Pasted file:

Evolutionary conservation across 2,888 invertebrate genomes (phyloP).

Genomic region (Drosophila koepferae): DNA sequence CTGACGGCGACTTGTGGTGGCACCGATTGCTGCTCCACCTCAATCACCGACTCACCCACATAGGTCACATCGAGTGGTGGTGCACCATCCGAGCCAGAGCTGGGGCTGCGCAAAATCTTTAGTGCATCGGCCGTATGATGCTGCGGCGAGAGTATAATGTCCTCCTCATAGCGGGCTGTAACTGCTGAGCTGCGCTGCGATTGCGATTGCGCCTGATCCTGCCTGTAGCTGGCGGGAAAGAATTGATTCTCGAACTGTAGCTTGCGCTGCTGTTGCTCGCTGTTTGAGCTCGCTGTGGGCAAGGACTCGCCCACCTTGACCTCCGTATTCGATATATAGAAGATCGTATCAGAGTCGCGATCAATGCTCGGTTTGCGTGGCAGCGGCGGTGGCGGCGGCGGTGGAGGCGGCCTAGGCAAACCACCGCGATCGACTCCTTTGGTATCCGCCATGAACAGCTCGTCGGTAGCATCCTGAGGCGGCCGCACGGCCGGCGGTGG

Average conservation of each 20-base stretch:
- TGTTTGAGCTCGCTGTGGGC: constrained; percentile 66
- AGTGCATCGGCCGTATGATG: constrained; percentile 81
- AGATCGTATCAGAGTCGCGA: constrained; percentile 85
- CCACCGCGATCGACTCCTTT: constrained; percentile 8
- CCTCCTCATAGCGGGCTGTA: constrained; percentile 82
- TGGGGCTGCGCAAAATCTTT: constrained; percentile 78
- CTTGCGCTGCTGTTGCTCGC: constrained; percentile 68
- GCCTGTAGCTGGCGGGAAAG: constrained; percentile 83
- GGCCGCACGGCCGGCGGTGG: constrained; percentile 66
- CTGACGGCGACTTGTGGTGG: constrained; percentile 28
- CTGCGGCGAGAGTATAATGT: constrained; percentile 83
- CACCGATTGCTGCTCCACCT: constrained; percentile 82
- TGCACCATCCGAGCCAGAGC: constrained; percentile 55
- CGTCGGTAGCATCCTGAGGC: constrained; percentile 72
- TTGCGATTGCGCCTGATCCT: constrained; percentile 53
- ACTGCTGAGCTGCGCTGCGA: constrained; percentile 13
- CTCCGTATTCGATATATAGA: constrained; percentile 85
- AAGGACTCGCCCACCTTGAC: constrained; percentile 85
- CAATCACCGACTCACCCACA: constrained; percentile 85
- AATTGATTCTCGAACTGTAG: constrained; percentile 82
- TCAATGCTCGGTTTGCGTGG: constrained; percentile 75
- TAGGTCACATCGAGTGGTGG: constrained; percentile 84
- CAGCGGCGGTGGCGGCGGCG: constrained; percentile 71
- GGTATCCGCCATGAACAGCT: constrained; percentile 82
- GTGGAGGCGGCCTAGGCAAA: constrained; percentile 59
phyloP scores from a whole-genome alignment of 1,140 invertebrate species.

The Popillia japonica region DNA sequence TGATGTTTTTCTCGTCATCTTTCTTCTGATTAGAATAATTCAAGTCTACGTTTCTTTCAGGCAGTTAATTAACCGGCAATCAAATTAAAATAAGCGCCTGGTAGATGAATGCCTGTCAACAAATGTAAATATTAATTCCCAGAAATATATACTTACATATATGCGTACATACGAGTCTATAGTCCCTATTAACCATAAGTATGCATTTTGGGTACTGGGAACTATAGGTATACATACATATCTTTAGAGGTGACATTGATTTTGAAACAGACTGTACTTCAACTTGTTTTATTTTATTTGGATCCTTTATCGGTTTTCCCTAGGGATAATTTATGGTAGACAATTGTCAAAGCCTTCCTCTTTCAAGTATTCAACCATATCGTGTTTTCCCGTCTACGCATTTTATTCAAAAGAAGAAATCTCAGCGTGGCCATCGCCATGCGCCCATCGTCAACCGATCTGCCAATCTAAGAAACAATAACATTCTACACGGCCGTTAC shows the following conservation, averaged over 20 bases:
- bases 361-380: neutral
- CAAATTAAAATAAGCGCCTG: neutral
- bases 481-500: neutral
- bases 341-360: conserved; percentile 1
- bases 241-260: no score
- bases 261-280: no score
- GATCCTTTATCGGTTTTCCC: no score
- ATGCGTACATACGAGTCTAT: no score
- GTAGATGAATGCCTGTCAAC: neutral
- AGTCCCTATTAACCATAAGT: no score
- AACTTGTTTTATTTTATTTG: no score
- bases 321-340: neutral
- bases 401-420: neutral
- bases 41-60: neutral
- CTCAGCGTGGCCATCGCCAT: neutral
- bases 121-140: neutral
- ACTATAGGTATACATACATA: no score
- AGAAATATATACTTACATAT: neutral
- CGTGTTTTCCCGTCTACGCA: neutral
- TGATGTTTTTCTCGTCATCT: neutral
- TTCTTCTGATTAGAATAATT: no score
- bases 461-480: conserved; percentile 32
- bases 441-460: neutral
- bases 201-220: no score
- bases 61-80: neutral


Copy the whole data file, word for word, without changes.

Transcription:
Evolutionary conservation across 2,888 invertebrate genomes (phyloP).

Genomic region (Drosophila koepferae): DNA sequence CTGACGGCGACTTGTGGTGGCACCGATTGCTGCTCCACCTCAATCACCGACTCACCCACATAGGTCACATCGAGTGGTGGTGCACCATCCGAGCCAGAGCTGGGGCTGCGCAAAATCTTTAGTGCATCGGCCGTATGATGCTGCGGCGAGAGTATAATGTCCTCCTCATAGCGGGCTGTAACTGCTGAGCTGCGCTGCGATTGCGATTGCGCCTGATCCTGCCTGTAGCTGGCGGGAAAGAATTGATTCTCGAACTGTAGCTTGCGCTGCTGTTGCTCGCTGTTTGAGCTCGCTGTGGGCAAGGACTCGCCCACCTTGACCTCCGTATTCGATATATAGAAGATCGTATCAGAGTCGCGATCAATGCTCGGTTTGCGTGGCAGCGGCGGTGGCGGCGGCGGTGGAGGCGGCCTAGGCAAACCACCGCGATCGACTCCTTTGGTATCCGCCATGAACAGCTCGTCGGTAGCATCCTGAGGCGGCCGCACGGCCGGCGGTGG

Average conservation of each 20-base stretch:
- TGTTTGAGCTCGCTGTGGGC: constrained; percentile 66
- AGTGCATCGGCCGTATGATG: constrained; percentile 81
- AGATCGTATCAGAGTCGCGA: constrained; percentile 85
- CCACCGCGATCGACTCCTTT: constrained; percentile 8
- CCTCCTCATAGCGGGCTGTA: constrained; percentile 82
- TGGGGCTGCGCAAAATCTTT: constrained; percentile 78
- CTTGCGCTGCTGTTGCTCGC: constrained; percentile 68
- GCCTGTAGCTGGCGGGAAAG: constrained; percentile 83
- GGCCGCACGGCCGGCGGTGG: constrained; percentile 66
- CTGACGGCGACTTGTGGTGG: constrained; percentile 28
- CTGCGGCGAGAGTATAATGT: constrained; percentile 83
- CACCGATTGCTGCTCCACCT: constrained; percentile 82
- TGCACCATCCGAGCCAGAGC: constrained; percentile 55
- CGTCGGTAGCATCCTGAGGC: constrained; percentile 72
- TTGCGATTGCGCCTGATCCT: constrained; percentile 53
- ACTGCTGAGCTGCGCTGCGA: constrained; percentile 13
- CTCCGTATTCGATATATAGA: constrained; percentile 85
- AAGGACTCGCCCACCTTGAC: constrained; percentile 85
- CAATCACCGACTCACCCACA: constrained; percentile 85
- AATTGATTCTCGAACTGTAG: constrained; percentile 82
- TCAATGCTCGGTTTGCGTGG: constrained; percentile 75
- TAGGTCACATCGAGTGGTGG: constrained; percentile 84
- CAGCGGCGGTGGCGGCGGCG: constrained; percentile 71
- GGTATCCGCCATGAACAGCT: constrained; percentile 82
- GTGGAGGCGGCCTAGGCAAA: constrained; percentile 59
phyloP scores from a whole-genome alignment of 1,140 invertebrate species.

The Popillia japonica region DNA sequence TGATGTTTTTCTCGTCATCTTTCTTCTGATTAGAATAATTCAAGTCTACGTTTCTTTCAGGCAGTTAATTAACCGGCAATCAAATTAAAATAAGCGCCTGGTAGATGAATGCCTGTCAACAAATGTAAATATTAATTCCCAGAAATATATACTTACATATATGCGTACATACGAGTCTATAGTCCCTATTAACCATAAGTATGCATTTTGGGTACTGGGAACTATAGGTATACATACATATCTTTAGAGGTGACATTGATTTTGAAACAGACTGTACTTCAACTTGTTTTATTTTATTTGGATCCTTTATCGGTTTTCCCTAGGGATAATTTATGGTAGACAATTGTCAAAGCCTTCCTCTTTCAAGTATTCAACCATATCGTGTTTTCCCGTCTACGCATTTTATTCAAAAGAAGAAATCTCAGCGTGGCCATCGCCATGCGCCCATCGTCAACCGATCTGCCAATCTAAGAAACAATAACATTCTACACGGCCGTTAC shows the following conservation, averaged over 20 bases:
- bases 361-380: neutral
- CAAATTAAAATAAGCGCCTG: neutral
- bases 481-500: neutral
- bases 341-360: conserved; percentile 1
- bases 241-260: no score
- bases 261-280: no score
- GATCCTTTATCGGTTTTCCC: no score
- ATGCGTACATACGAGTCTAT: no score
- GTAGATGAATGCCTGTCAAC: neutral
- AGTCCCTATTAACCATAAGT: no score
- AACTTGTTTTATTTTATTTG: no score
- bases 321-340: neutral
- bases 401-420: neutral
- bases 41-60: neutral
- CTCAGCGTGGCCATCGCCAT: neutral
- bases 121-140: neutral
- ACTATAGGTATACATACATA: no score
- AGAAATATATACTTACATAT: neutral
- CGTGTTTTCCCGTCTACGCA: neutral
- TGATGTTTTTCTCGTCATCT: neutral
- TTCTTCTGATTAGAATAATT: no score
- bases 461-480: conserved; percentile 32
- bases 441-460: neutral
- bases 201-220: no score
- bases 61-80: neutral